Our text sets before us a picture of the church of Christ, his beloved, chosen, and redeemed bride in her most lamentable condition. She is slothful, negligent, and indifferent. I wish it were not so, but I am compelled to confess that this, our most lamentable condition, is our most common condition. In other places the Bride speaks to Christ, but here she speaks of him, because now he had withdrawn himself.
I want to talk to you this morning about Failing Saints and our Unfailing Savior. I want show you both the cause and the result of spiritual indifference. I can tell you something about the cause. And I can tell you something about the result. But I am afraid that I cannot prescribe any certain remedy.
When our fellowship and communion with Christ is broken, because of our base ingratitude, neglect, and indifference, the only remedy is that the Lord himself graciously return to us and revive our hearts according to his own sovereign pleasure.
“I sleep, but my heart waketh!” This is a subject about which I am afraid we are all too familiar. We all know by bitter experience the deep base notes of Newton’s hymn…
How tedious and tasteless the hours
When Jesus no longer I see!
Sweet prospects, sweet birds, and sweet flowers,
Have all lost their sweetness to me.
The mid-summer sun shines but dim;
The fields strive in vain to look gay;
But when I am happy in Him,
December’s as pleasant as May.
His name yields the richest perfume,
And sweeter than music His voice;
His presence disperses my gloom,
And makes all within me rejoice:
I should, were He always thus nigh,
Have nothing to wish or to fear;
No mortal so happy as I;
My summer would last all the year.
Content with beholding His face,
My all to His pleasure resigned,
No changes of season or place
Would make any change in my mind;
While blest with a sense of His love,
A palace a toy would appear;
And prisons would palaces prove,
If Jesus would dwell with me there.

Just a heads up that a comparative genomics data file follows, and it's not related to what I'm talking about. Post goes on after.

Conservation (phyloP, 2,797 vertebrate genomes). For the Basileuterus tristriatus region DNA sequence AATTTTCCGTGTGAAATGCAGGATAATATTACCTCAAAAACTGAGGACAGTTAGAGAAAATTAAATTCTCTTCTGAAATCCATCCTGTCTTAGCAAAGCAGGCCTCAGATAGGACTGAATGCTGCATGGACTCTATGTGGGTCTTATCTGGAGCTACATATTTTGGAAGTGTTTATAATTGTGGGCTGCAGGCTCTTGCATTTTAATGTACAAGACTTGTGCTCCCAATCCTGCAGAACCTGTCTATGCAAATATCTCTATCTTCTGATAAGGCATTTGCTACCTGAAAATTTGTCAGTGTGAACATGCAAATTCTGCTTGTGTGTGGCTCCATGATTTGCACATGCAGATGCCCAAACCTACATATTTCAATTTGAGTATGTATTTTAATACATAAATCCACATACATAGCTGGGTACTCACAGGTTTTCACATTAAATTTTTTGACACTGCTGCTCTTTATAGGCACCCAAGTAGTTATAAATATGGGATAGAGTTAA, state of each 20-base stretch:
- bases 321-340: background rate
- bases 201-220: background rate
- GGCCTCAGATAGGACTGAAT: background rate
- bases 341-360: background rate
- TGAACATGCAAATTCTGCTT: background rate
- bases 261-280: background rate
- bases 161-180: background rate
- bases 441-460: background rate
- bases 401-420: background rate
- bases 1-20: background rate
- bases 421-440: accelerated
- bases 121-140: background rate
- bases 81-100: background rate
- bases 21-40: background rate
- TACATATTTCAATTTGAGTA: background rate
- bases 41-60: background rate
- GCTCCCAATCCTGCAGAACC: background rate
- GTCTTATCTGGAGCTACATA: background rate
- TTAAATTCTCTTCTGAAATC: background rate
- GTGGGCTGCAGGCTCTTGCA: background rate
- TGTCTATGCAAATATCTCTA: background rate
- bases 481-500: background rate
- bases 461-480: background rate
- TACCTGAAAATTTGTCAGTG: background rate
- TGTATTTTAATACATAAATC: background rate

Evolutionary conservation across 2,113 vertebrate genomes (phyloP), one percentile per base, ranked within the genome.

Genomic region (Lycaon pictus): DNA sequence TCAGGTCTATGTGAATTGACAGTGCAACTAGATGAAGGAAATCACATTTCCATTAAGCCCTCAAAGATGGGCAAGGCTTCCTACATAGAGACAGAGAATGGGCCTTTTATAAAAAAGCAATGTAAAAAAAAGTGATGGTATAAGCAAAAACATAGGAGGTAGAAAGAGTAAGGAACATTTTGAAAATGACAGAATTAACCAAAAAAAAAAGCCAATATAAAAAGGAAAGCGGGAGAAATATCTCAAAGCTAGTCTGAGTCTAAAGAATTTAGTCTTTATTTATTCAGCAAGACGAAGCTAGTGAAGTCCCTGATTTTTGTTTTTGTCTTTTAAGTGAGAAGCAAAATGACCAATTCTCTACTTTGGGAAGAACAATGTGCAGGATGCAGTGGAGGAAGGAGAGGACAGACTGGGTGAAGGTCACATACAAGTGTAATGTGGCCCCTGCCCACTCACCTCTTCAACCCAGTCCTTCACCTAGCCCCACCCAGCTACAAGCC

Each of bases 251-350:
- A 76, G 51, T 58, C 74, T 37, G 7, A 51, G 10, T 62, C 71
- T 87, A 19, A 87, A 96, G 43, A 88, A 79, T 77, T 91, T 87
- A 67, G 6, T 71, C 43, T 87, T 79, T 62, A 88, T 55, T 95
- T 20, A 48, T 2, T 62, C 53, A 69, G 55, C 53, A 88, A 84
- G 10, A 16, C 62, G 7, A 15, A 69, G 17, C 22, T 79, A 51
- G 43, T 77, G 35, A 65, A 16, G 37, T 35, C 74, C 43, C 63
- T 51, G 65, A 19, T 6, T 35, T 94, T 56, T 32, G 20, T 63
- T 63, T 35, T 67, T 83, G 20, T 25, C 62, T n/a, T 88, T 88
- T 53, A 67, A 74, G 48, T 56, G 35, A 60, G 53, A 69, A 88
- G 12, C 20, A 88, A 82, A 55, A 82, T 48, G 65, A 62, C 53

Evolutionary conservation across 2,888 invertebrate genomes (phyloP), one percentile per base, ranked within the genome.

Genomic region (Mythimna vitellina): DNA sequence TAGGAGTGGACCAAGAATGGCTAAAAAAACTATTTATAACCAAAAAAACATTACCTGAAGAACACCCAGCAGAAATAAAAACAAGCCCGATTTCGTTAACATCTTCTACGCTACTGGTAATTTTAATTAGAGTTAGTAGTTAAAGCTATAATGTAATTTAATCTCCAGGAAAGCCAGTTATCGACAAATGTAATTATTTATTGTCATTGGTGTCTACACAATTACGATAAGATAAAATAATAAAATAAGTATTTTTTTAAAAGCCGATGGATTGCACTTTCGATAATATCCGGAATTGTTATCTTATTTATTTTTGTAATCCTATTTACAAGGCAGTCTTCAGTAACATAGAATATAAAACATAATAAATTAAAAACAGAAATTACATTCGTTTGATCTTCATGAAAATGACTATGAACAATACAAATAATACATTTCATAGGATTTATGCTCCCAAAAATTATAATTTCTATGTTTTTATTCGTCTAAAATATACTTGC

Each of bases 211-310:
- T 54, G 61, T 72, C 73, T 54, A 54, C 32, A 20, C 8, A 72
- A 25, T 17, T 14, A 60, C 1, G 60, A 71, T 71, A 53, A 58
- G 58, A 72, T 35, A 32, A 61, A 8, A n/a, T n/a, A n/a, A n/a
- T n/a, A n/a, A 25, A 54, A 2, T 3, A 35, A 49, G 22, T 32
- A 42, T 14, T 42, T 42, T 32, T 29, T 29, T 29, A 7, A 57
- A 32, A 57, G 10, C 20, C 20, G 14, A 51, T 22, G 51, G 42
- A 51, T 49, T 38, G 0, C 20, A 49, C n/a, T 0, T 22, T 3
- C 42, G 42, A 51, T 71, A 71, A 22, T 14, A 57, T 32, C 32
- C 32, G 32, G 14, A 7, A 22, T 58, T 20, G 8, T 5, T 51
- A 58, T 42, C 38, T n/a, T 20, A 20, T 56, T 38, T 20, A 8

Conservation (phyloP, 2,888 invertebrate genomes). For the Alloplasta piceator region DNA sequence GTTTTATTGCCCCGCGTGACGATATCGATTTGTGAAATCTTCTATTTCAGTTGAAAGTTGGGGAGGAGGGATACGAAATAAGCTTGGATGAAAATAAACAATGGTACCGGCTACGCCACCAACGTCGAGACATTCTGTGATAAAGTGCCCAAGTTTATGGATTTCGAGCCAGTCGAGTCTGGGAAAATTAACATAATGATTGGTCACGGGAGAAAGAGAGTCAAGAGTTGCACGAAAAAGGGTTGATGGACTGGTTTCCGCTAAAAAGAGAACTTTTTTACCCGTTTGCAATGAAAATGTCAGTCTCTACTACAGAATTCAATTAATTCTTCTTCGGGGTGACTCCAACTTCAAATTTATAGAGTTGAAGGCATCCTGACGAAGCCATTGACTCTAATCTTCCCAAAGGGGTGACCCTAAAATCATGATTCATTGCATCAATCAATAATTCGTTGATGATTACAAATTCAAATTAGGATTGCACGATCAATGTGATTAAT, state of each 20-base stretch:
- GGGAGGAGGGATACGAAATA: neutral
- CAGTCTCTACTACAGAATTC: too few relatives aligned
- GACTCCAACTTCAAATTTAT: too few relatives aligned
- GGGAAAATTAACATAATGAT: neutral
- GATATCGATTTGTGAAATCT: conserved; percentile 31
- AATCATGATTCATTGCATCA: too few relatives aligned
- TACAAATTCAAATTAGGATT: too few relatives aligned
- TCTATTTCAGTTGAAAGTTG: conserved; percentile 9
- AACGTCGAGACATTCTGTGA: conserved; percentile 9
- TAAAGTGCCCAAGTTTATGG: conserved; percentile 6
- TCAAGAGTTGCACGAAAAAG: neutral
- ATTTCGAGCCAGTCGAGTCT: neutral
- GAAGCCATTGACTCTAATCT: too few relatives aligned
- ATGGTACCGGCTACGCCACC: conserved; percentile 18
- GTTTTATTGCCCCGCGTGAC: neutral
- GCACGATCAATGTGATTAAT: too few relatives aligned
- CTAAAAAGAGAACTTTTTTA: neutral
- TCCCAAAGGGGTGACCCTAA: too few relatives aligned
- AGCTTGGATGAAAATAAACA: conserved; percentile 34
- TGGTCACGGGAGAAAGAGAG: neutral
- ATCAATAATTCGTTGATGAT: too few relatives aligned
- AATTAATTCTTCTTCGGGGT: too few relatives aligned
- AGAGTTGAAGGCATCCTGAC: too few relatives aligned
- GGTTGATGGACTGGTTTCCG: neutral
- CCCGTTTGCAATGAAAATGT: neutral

Dear Lord, if indeed I am Thine,
If Thou art my sun and my song,
Say, why do I languish and pine,
And why are my winters so long?
Oh, drive these dark clouds from my sky,
Thy soul cheering presence restore;
Or take me unto Thee on high,
Where winter and clouds are no more.
I will have nothing new to say to you, nothing deep, profound, or mysterious. I am simply going to remind you of those things that most afflict the hearts of God’s children.
Proposition: There is within each of us a terrible tendency to become negligent, indifferent and lukewarm towards the Lord Jesus Christ.
Prone to wander, Lord, I feel it,
Prone to leave the God I love:
Here’s my heart, Oh, take and seal it,
Seal it for Thy courts above.
I want to call your attention to seven things in our text which tell us the sad but common story of spiritual indifference.
1. Here is A VERY COMMON SIN — “I sleep.”
The wise virgins often sleep with the foolish. Far too often this is the bad effect great privileges have upon our sinful hearts. When we indulge ourselves in carnal ease and security, our hearts become cold, neglectful, drowsy, and indifferent.
· Religion becomes routine.
· Devotion is lifeless.
· Service is drudgery.
· Worship is formal.
· Zeal is gone.
2. Here is A HOPEFUL SIGN — “My heart waketh.”
It is a hopeful sign that there is grace in the heart when the heart struggles against our sinful sleep. Ours is not the sleep of death. There is life within, struggling, struggling hard against sin (Rom. 7:14-22).